Holding down the scroll wheel brings you into the menu. From there are sub menus where you can set equalizer settings, backlight time, contrast, microphone gain and other controls. Scroll down to a sub menu, push the scroll in once and you enter. To exit, hold down the scroll wheel for about a second and the word "Done" will appear as a choice. Select it and you will return one level up on the menu.
The display did a good job, though it could be a little hard to see in dimly lit situations. The words came along clear, both with and without the backlight, but the type is small and benefits most when the backlight is on. The MXP 100 allows you to adjust the backlight to stay on either always or at lengths between 1 to 10 seconds, a nice feature that offers that extra flexibility without taxing the battery. You can also adjust the contrast on the screen, another good feature. Still, not as sharp as the displays on the Rio Volt SP250 or the RCA Lyra and Lyra II.
The sound was excellent, aided by a full 5-band equalizer adjustable in the unit's "Setting" menu. The player also has 5 equalizer presets including Jazz, Latin, Dance, and Rock. A microphone gain control allows the user to set the sensitivity of the microphone, a particularly handy feature when using VoiceNav as it can help screen out ambient noise.
Size to Capacity Ratio -
This is where the MXP 100 excels over other portable units. We spent most of our time testing this unit with the 1GB drive and the convenience of having a couple of hundred tunes in our pocket without having to lug something the size of a brick was truly liberating.
The eDigital MXP 100 weighs in at 139 grams (4.9 ounces). That is one third the weight of Creative's Nomad Jukebox which weighs in at a hefty 14oz (397 grams). The MXP 100 is also much lighter than the newly released 10GB RCA LYRA Personal Jukebox at 11oz (310 grams) and the upcoming 20GB Rio Riot at 8.8oz (250 grams). All of those units have greater storage capacity, but you won't be jogging with them. The same goes for the Nomad 3, Creative's successor to the Nomad Jukebox that, while a little smaller than its predessor, comes in at the same weight. The Nomad 3 goes on sale this April.
Outside of other flash players that can take an IBM Microdrive (see review), the only digital music portable that can compete right now with the MXP 100 is the Apple iPod, which comes in at a svelte 6.5oz (185 grams) for 5GB. That's still a third heavier than the eDigital. Also, the Apple is a Mac only player right now, so until it hits the market in a full blown PC version it is not a full threat to the MXP 100's target audience.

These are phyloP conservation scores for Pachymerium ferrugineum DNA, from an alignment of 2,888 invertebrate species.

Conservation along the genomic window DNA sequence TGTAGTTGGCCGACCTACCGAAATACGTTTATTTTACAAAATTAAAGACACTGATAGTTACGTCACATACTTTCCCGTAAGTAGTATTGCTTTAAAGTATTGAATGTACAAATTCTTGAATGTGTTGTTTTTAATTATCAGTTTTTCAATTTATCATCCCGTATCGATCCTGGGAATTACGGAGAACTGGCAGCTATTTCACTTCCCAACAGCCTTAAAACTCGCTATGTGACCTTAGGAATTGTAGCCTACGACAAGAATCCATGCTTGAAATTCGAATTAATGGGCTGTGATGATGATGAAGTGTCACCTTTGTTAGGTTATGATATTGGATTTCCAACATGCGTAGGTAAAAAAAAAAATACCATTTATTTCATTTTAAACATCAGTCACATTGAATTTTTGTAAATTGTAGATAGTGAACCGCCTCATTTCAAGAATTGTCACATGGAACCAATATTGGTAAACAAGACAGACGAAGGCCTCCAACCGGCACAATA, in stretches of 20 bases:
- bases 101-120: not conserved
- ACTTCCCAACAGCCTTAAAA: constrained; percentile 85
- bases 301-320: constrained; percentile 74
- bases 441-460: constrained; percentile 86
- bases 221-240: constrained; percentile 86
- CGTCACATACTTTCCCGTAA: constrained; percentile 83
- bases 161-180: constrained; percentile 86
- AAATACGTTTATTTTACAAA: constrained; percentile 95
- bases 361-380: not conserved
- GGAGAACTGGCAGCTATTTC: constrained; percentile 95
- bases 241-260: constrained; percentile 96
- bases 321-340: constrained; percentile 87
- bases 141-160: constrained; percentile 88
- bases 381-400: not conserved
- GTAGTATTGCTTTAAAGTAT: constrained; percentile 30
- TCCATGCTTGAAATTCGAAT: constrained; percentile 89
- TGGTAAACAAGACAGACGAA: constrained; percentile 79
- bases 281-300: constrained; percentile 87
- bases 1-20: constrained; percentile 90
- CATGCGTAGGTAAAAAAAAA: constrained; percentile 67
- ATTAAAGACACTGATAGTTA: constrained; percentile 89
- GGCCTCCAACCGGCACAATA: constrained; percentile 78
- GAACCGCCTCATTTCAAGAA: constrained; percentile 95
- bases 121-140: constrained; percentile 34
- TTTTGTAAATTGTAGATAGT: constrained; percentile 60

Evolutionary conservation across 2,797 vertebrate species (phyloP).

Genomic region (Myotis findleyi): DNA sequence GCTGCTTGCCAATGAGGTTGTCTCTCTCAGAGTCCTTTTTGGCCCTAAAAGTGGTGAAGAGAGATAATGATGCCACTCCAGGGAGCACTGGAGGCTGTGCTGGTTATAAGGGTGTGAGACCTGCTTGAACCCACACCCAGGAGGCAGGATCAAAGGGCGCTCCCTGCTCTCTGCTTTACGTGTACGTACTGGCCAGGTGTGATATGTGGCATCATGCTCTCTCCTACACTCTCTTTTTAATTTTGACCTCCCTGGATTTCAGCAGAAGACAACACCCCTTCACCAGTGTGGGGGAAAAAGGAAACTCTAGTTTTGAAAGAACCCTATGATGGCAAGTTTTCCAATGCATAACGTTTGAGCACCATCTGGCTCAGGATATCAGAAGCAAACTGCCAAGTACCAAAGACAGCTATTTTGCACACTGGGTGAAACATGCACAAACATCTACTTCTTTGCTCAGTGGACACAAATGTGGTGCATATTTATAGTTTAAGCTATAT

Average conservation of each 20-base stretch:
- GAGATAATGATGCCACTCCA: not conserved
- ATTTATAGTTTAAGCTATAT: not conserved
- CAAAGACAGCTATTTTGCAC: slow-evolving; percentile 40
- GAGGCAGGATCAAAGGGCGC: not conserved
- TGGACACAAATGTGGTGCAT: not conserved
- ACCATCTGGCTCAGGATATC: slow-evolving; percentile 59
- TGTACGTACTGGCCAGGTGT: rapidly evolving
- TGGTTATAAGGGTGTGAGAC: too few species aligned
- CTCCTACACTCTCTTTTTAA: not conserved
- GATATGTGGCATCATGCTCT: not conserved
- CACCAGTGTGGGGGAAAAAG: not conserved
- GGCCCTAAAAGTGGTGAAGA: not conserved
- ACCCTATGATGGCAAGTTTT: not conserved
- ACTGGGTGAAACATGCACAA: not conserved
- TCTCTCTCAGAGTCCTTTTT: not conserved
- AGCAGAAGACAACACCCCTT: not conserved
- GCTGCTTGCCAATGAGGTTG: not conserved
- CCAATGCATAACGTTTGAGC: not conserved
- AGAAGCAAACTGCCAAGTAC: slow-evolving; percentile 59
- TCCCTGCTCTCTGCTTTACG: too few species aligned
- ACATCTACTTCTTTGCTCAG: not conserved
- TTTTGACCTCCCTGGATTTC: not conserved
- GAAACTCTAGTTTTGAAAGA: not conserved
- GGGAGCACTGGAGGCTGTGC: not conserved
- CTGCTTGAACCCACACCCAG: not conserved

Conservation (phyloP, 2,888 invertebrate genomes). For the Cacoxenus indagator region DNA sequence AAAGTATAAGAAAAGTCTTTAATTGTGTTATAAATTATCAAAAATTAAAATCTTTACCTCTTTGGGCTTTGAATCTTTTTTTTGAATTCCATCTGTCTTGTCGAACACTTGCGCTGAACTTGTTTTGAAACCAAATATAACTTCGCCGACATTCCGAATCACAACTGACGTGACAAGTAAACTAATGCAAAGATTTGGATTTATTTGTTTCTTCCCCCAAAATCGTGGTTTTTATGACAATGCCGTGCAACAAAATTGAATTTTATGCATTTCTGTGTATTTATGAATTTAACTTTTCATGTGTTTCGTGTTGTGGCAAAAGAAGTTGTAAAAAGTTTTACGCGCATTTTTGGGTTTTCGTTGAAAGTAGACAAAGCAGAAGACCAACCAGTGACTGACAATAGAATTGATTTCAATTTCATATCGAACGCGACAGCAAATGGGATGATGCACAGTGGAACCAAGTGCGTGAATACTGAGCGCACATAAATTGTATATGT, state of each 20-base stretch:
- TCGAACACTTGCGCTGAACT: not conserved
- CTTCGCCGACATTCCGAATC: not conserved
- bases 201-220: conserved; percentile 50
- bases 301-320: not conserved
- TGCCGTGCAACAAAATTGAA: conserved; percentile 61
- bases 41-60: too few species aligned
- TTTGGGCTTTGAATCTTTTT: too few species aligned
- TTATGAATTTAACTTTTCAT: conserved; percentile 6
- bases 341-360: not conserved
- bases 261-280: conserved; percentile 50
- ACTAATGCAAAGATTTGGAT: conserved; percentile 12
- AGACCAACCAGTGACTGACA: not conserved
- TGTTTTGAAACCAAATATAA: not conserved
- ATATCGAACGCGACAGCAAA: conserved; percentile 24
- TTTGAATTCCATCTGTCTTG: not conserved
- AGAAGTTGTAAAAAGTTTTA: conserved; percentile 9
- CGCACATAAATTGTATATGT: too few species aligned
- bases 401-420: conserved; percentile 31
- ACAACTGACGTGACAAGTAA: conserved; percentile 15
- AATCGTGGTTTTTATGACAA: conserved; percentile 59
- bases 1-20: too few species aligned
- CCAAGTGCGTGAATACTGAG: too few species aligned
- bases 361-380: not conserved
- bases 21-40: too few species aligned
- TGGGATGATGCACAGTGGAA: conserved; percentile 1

There is also promising news on the horizon with IBM's Microdrives. Using a new technology they call Pixie Dust, analysts are expecting a 6GB Microdrive to appear sometime in 2003. IBM refused to deny or confirm this rumor, but Pixie Pust should make a dramatic improvement on Microdrive capacity soon. That's a boon CompactFlash players like the MXP 100.
For those who are looking for an MP3 player with lots of storage, but in as small a package as is available, the eDigital MXP 100 is an excellent candidate. Jukebox portables like the Rio Riot and the upcoming Nomad 3 (both selling for the same $399 as the MXP 100) offer much more memory, but they are also big and heavy to lug around. The FireWire-enabled Apple iPod is a much stronger competitor, but it's Mac only for now.
The MXP 100 itself performed very well. While we have encountered better displays, controls, and transfer programs, the MXP 100 was more than competent in these areas. Besides, our quibbles all take a back seat to the most convenient of features, capacity. The sheer act of NOT having to run back and forth to the computer to refresh tunes for that morning jog is an accomplishment few digital music portables can claim (many that do have the capacity you wouldn't want to jog with). For the extra $100 we recommend going with the 1GB version over the 340MB version as it is a better value, offering almost three times more memory.
The addition of VoiceNav is what truly differentiates the MXP 100 from the competition. VoiceNav proves to be a surprisingly excellent speech recognition system that works effectively at making the playing of your favorite songs more convenient. That makes all the difference between a useful tool and an expensive toy.
Speech recognition - as well as VoiceNav itself - has its limitations like any other technology, but with a little knowledge of how to get the most out of it, VoiceNav's performance was both impressive and compelling. I hardly have a radio voice, yet under the best of conditions the unit successfully pulled up every song I called out without fail (except the last when I intentionally garbled it). The system also performed great in real world conditions, providing there was not too much ambient noise.
We wish we had VoiceNav on our Archos Jukebox, a player we filled with tunes, but made the mistake of putting them all under one directory, making for a lot of scroll and search. I'll guess we will just have to take the time reload all the songs on that player, adding several folders to make searching easier.
You can get further info on the MXP 100 on the company's web site.
One last note, a suggestion for the engineers at eDigital. Now that Intel has discontinued their MP3 portable line it's a good time to pick up the Intel Audio Manager as a future transfer software for eDigital products. Audio Manager is one of the best programs we have come across when it comes to selecting through folders of songs and passing them on to the player. It was simple, intuitive, and elegant. Music Explorer was ok, but there is something better out there and it is about to be lost due to Intel's contraction back to its core computer products. If you can get it grab it.
Rio Volt Portable CD MP3 Player - The new Volt plays MP3 and WMA files from CD for $159
MP3 P2P program reviews:
Review: SongSpy - Feb 8 2002
Review eDonkey2000 - Jan 30 2002